This trend line was used to explain the loss to the district due to absences at a recent meeting of the ETUSD trustees. It was prepared by Steve Mattern, director of financial services for the Kern County Superintendent of Schools, to show parents and trustees how much the district is losing due to absences. The district needs to make up about $200,000 for next year.
By Liz Chavez, Frazier Mountain High School parent
In these tough economic times, aren’t we thankful that at least our children’s public education is still free? Of course, public education is not really free. A portion of our property taxes goes to fund our school district. The amount is based on the average daily attendance (ADA) at our schools.
No more excused absences
Many years ago the state paid schools even when a student was absent, as long as the absences were excused for illness or doctor’s appointments. But in 1998 those “excused absence” funds were stopped.
Now schools are paid only for the days each child actually attends, even though the overhead for maintaining the schools and staff does not go away when students are absent.
As a parent of two students who have been educated in our El Tejon Unified School District—one has graduated, another is still at FMHS—I really want our schools to gain programs, not lose them. When I saw we are losing hundreds of thousands of dollars a year because of student absences, I decided to write to tell parents how they can help keep those programs in our schools.
Currently the state pays about $35 per day for each student. If the student is not there, the state does not pay.
Do the math
On an average day, each school in our district has an absentee rate of about 6-10%. That doesn’t sound too bad, until you consider that is approximately 20-30 absences per school per day, with even more during cold and flu season, which can add up to about 100 days lost per week per school site.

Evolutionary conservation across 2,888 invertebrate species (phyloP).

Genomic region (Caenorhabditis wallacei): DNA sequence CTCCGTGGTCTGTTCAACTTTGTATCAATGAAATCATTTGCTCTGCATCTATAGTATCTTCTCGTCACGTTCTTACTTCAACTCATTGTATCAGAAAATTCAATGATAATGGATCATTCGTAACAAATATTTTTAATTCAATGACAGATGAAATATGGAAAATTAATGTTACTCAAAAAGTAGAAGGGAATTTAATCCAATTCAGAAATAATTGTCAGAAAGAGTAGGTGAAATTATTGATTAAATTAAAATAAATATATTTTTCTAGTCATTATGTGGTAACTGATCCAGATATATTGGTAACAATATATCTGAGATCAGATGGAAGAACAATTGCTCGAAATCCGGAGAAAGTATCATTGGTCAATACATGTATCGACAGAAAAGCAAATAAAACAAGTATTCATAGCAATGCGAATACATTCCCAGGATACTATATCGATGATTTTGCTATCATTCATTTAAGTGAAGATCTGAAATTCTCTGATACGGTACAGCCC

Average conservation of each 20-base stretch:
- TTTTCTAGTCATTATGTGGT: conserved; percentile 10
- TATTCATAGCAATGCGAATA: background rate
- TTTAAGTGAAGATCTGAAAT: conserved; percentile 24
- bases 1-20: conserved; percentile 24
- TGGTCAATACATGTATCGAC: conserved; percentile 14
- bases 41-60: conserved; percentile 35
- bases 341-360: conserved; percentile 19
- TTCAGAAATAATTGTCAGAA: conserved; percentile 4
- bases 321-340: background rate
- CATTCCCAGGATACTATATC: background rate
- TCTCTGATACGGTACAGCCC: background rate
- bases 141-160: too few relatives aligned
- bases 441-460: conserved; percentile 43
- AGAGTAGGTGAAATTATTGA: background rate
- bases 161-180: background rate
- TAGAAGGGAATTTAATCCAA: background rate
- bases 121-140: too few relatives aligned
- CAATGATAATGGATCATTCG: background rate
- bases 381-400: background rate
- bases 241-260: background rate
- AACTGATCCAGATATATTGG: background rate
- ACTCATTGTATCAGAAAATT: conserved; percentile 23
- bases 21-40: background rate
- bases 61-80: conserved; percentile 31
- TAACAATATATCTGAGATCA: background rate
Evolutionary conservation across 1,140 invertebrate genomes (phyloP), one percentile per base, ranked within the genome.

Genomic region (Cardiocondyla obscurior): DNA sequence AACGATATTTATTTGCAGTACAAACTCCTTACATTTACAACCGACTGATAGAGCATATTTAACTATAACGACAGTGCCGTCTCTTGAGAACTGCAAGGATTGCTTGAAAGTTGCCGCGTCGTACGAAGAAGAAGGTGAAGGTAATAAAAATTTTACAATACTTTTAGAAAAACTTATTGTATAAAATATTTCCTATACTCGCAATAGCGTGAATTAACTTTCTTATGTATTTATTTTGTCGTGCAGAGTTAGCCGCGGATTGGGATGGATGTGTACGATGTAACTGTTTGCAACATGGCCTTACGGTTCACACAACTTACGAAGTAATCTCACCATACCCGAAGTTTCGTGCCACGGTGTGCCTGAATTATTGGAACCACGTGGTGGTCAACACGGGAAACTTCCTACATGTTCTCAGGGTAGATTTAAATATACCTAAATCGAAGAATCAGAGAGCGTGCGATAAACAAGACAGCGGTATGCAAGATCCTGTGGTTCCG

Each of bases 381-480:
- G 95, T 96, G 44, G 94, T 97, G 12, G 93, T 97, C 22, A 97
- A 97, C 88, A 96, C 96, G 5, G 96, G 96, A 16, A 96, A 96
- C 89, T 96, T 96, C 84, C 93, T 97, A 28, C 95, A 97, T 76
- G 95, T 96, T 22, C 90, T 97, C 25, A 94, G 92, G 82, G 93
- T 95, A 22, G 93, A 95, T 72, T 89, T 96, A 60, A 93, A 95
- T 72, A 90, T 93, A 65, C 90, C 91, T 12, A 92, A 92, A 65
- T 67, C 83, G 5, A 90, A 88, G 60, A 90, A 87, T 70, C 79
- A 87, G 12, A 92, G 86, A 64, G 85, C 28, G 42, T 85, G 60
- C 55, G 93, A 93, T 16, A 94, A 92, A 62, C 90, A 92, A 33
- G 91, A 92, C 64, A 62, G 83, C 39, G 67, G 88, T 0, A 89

Do the math: $35 x 100 = $3,500 per school, per week! For three schools, that’s a loss of about $10,500 to the school district per week.*
That adds up to a loss of several teacher’s salaries, fuel for buses and the loss of educational programs. Consider the huge loss in funds from state budget cuts combined with losses due to student absences. How can schools continue to operate?
Each school must be able to generate enough funds to pay for quality teachers, school supplies, textbooks, transportation and utilities; plus staff to clean and maintain each school, office staff, cafeteria staff; and any extra tutoring, student activities, extracurricular programs, and sports. The list seems endless.
Our schools are operating on a bare-bones budget every day right now, but still must meet state requirements to budget for reserve funds and be prepared for more cuts to state funding in the next school year. Teachers and staff see this, so at each school teachers and administrators often reach into their own pockets to pay for classroom supplies, student incentives and much more, including helping students to purchase personal supplies and even lunches.
Parents can make the difference
Absences due to illness cannot be helped. But parents, please consider these facts when you plan vacations, shopping trips and any unnecessary absences. Please schedule so the school does not continue to lose precious funds. It needs those funds to provide your child with the best education and programs it can offer.
We cannot complain about the size of classes, lost activities or lack of programs if we do not take responsibility to get our children to school every day. Let’s do what we can to save programs in our schools.
• Liz Chavez is a parent and also a special education aide who is employed at ETUSD. Click to see an explanation by Superintendent Rodney Wallace, using a slightly different method of estimating the loss to the schools due to absences.
This is part of the March 28, 2014 online edition of The Mountain Enterprise.
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